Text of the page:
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BACKGROUND: Randomised controlled trials are the cornerstone of evidence-based health care, yet many trials struggle with recruitment and retention. All too often the methodologies employed to address these problems are not evidence-based, as rigorous methodological research on these issues is rare. The current research sought to identify barriers to the routine implementation of methodology research around recruitment and retention. METHODS: All registered UK clinical trials unit directors were sent a short questionnaire and invited to interview. Representatives of funding bodies and other stakeholders were also approached. Interviews were recorded and the content analysed. RESULTS: Data were grouped into four themes: acceptance of the need for methodological research; trial funding and development; trial processes; and organisational factors. The need to improve the evidence base for trials methodology is well established, but numerous barriers to implementation were perceived. CONCLUSIONS: The knowledge and expertise required to routinely implement methodology research exists within the current research structures, and there are clear opportunities to develop the evidence base. However, for this to be achieved there is also a need for clear strategic coordination within the sector and promotion of the necessary resources.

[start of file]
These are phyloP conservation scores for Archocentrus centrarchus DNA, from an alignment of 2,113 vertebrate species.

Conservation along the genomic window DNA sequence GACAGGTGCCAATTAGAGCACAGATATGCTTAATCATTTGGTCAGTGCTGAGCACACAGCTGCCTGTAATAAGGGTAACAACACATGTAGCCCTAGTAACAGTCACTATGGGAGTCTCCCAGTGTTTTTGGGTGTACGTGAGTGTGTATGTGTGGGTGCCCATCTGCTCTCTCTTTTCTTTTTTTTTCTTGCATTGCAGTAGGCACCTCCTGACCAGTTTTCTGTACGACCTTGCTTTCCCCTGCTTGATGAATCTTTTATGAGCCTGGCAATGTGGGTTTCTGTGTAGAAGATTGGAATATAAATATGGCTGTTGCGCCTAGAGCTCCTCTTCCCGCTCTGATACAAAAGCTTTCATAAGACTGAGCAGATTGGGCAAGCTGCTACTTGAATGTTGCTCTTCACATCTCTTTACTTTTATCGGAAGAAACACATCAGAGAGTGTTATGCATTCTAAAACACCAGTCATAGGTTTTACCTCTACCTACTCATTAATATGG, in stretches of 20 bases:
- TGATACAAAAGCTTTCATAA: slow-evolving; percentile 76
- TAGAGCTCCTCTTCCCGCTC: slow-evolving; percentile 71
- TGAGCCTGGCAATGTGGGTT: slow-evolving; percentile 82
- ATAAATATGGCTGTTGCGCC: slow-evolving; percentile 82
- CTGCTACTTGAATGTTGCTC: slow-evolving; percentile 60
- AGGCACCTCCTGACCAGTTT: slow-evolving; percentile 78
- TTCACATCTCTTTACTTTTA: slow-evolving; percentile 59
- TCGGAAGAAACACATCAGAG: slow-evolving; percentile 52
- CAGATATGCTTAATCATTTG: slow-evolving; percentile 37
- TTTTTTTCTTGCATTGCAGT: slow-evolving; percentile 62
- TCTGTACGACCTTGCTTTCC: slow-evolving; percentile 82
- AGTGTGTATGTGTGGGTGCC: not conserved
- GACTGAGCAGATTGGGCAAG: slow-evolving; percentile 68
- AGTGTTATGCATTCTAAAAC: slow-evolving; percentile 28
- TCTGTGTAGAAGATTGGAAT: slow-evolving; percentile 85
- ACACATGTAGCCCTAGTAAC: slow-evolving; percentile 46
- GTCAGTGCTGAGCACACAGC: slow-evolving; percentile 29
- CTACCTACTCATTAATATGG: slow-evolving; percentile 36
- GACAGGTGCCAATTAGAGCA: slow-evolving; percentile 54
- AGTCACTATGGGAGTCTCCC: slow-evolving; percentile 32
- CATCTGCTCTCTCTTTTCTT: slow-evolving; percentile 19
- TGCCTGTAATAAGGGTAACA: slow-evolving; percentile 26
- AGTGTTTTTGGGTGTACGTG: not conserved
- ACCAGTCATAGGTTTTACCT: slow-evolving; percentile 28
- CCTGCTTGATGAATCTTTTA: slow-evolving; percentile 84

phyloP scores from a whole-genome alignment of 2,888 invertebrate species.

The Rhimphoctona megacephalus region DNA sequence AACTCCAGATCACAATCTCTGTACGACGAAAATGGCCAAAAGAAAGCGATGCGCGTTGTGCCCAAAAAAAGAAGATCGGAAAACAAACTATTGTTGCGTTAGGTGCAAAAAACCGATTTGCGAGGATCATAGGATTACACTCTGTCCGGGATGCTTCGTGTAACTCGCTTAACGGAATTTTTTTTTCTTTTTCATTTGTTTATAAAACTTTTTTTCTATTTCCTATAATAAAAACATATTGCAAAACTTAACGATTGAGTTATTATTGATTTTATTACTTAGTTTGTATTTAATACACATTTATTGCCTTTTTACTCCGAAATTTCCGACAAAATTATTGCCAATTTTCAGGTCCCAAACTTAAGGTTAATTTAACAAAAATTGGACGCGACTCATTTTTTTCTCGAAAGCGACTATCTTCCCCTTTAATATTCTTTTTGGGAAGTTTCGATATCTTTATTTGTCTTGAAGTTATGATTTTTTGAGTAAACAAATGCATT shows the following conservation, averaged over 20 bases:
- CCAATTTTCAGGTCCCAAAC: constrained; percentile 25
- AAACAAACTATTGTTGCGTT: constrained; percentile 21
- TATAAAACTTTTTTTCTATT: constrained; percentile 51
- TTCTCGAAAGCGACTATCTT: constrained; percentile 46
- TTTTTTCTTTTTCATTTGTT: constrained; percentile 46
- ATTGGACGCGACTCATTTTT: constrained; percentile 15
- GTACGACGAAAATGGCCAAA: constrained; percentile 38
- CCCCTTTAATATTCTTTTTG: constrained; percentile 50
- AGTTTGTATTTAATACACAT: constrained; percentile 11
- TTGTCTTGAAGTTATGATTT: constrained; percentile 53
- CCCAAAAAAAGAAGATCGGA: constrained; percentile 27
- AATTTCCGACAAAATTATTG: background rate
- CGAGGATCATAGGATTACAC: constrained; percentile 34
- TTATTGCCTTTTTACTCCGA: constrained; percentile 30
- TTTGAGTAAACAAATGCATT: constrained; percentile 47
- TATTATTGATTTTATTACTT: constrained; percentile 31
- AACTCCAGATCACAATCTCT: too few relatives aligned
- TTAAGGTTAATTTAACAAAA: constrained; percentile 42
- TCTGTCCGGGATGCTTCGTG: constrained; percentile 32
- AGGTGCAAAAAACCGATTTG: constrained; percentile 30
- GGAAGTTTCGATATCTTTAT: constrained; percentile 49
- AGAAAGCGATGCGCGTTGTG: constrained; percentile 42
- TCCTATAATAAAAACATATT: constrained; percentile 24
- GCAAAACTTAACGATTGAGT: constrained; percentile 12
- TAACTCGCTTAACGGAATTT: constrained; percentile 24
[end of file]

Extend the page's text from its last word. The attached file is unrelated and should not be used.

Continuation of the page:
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Methodology research, RCTs, SWATS, Cooperative Behavior, Evidence-Based Medicine, Humans, Interdisciplinary Communication, Interviews as Topic, Organizational Objectives, Patient Dropouts, Patient Selection, Policy Making, Qualitative Research, Randomized Controlled Trials as Topic, Research Personnel, Research Support as Topic, Sample Size, Stakeholder Participation, United Kingdom